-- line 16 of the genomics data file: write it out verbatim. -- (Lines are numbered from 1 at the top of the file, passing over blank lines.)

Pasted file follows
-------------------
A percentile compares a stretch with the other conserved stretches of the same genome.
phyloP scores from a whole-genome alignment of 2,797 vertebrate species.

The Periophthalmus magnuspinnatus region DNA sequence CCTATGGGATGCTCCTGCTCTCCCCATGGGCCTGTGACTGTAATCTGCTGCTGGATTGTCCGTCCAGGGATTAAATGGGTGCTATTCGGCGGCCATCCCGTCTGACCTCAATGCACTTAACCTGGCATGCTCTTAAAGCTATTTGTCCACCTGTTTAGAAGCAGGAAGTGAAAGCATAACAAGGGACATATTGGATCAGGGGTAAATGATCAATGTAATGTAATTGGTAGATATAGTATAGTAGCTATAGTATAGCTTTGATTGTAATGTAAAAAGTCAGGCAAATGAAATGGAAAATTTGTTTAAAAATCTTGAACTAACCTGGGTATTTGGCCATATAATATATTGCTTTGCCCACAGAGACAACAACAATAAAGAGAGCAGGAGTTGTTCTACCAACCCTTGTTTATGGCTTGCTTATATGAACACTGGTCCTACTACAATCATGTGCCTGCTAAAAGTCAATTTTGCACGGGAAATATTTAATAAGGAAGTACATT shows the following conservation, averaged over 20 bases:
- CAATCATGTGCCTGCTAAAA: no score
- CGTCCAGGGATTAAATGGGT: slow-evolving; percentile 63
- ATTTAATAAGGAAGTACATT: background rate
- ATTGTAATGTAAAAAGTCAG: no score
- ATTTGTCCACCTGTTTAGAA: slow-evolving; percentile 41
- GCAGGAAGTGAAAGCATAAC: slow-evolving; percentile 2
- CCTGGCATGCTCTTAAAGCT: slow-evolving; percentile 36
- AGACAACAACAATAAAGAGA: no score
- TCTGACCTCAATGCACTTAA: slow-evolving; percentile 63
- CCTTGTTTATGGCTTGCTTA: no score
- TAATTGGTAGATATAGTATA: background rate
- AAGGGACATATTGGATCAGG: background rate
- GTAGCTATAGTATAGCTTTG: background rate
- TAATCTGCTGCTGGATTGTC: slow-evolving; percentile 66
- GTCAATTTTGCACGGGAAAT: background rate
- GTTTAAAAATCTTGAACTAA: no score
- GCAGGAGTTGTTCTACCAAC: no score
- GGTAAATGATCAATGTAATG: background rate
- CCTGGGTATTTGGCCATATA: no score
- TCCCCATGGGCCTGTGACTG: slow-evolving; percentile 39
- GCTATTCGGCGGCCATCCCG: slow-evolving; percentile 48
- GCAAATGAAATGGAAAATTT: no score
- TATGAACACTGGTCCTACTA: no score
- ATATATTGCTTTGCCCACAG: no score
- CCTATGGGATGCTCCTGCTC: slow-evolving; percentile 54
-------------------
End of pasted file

- GTAGCTATAGTATAGCTTTG: background rate